9)
I misunderstood that the English sentence was the original and 日本会のパーティー was the translation of "a Japanese company party". Sorry for that.
Is there anything following 会う at the end of the sentence, something like 場面です or シーンです? The awkwardness of the sentence is another reason I judged it's not the original.
 

ledojaeger

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I misunderstood that the English sentence was the original and 日本会のパーティー was the translation of "a Japanese company party". Sorry for that.
Is there anything following 会う at the end of the sentence, something like 場面です or シーンです? The awkwardness of the sentence is another reason I judged it's not the original.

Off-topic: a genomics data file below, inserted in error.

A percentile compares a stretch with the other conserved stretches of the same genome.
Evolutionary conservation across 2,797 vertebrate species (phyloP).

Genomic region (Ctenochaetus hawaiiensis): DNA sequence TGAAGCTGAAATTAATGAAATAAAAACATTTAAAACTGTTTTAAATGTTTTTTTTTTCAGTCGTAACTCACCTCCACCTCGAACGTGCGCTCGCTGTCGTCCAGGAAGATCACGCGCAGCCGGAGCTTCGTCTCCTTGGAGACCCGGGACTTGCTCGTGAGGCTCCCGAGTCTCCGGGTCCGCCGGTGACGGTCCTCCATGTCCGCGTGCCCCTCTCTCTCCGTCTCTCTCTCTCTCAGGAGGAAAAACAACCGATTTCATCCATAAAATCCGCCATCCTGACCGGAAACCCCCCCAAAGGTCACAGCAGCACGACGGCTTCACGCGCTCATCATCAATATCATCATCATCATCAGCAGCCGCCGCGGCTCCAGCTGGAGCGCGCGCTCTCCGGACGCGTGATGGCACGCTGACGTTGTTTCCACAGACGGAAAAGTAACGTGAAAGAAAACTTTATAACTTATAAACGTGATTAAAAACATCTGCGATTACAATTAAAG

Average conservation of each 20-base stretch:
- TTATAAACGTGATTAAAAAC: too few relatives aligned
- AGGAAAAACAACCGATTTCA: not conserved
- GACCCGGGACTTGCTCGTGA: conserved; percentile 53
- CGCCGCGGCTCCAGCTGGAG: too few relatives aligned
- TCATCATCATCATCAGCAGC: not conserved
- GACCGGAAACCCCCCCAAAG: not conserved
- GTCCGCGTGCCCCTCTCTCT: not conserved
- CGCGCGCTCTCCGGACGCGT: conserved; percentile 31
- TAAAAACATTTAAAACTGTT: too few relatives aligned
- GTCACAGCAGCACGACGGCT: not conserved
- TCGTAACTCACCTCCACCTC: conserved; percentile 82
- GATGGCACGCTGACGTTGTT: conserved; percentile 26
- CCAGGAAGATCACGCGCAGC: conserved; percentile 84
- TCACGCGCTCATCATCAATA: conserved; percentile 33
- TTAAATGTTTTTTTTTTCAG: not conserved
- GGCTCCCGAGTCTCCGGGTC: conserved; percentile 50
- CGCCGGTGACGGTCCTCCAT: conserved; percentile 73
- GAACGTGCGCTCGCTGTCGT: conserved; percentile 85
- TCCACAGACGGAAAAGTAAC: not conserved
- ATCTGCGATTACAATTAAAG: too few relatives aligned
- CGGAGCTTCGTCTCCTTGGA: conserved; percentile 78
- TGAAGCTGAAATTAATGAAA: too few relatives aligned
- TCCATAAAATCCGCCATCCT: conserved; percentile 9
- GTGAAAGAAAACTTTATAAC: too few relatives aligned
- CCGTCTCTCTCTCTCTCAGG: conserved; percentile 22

Thank you for the link. I'll read up soon.

The sentence was the original. I think it's meant to serve as a brief synopsis before jumping into 会話 between characters. It seems it will be a pattern before every 会話 section.
 

Toritoribe

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I'll read up soon.
Please do not hesitate to let us know if there is something you don't understand.:)

The sentence was the original. I think it's meant to serve as a brief synopsis before jumping into 会話 between characters. It seems it will be a pattern before every 会話 section.
I see. Then it's something like a stage direction/explanation about the scene of a screenplay.
 

ledojaeger

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I see. Then it's something like a stage direction/explanation about the scene of a screenplay.
Right! That's the air I immediately got from it, especially when it cut off with 会う.